Since beginning to learn Visual Basic at the start of last year, I have worked on many projects in my free time. While the vast majority of them remain unfinished, I feel that I have gained a lot from them in both knowledge and entertainment. Here is a small sample of my favourite projects although be warned, some of the code is from my first month of learning so it may hurt to read.
'Flappy Dave' is the unofficial name of my most popular creation. The beginning of my coding career happened to coincide with the small craze surrounding Dong Nguyen's 'Flappy Bird' app for android and iOS. Within the Computer Science class, there was fierce competition for the highest score and I hypothesised that if I understood the mechanics of the game well enough to make it myself, I would surely emerge victorious in the 'Flappy League'. This proved to be very true as I was the first to reach the prestigious 100 point milestone; a fact that impresses small children to this day. While the code itself was not the prettiest or most elegant, I was immensely proud of my first functioning program with any decent level of complexity.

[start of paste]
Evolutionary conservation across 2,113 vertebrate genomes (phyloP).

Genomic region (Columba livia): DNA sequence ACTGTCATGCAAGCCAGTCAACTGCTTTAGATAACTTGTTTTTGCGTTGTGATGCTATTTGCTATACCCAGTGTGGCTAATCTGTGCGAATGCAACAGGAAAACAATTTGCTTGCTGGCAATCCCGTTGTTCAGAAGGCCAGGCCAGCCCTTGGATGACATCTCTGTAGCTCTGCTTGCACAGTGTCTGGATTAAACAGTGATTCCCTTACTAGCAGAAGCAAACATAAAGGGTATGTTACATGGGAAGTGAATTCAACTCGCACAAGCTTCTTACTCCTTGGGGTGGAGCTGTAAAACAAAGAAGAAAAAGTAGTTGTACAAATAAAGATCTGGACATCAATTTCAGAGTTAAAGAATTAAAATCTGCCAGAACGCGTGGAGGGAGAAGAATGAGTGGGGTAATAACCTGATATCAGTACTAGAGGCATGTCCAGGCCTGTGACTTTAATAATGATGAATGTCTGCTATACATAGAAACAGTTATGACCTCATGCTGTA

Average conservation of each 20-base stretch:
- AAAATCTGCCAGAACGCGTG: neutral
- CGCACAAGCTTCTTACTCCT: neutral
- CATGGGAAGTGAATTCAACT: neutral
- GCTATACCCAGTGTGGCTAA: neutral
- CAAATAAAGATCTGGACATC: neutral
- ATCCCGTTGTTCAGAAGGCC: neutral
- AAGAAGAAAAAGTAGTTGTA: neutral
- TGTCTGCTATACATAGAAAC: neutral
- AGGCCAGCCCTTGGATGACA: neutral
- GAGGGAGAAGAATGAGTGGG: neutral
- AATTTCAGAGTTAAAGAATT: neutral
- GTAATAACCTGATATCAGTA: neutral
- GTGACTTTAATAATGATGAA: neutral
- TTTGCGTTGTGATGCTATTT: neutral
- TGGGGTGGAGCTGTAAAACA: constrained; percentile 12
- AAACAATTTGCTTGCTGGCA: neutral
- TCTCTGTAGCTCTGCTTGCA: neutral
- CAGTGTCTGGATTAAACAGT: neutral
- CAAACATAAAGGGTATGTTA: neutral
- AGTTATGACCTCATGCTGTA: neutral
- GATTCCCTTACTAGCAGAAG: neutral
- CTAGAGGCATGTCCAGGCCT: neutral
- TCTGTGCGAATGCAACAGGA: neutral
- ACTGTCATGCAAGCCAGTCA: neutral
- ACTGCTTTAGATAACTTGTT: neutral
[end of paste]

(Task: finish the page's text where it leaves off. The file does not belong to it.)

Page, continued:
The game has also been increasingly effective at getting pupils from the lower years interested in programming. On the open evenings that I frequently attend, this is the killer app that students will fight to have their turn at. While I would hate to perpetuate the stereotype of computer science being a subject where you sit around and make games, there is no better way to get a child enthused about programming than telling him that he could do this within a few months of learning to code.
A more recent project of mine that I particularly enjoyed is the website that you are currently reading. I have always wanted to have my own presence on the internet but I could never think of anything to put on it. When I started looking at universities, I realized that I could essentially bypass the tyranny of the personal statement upper word limit by directing people to a website instead.
I have also written a dissertation on the topic of online piracy as part of my extended project qualification. Piracy is a very polarising subject for many people. While the reasons for it being illegal are obvious and agreeable, some of the methods used to prevent piracy are more damaging to content owners than the downloads themselves. I also touch on the topic of surveillance and censorship under the guise of protecting intellectual property. I believe that the internet must be as free and unregulated as possible, illegal activities included, lest we sacrifice the powerful tool of universal information exchange.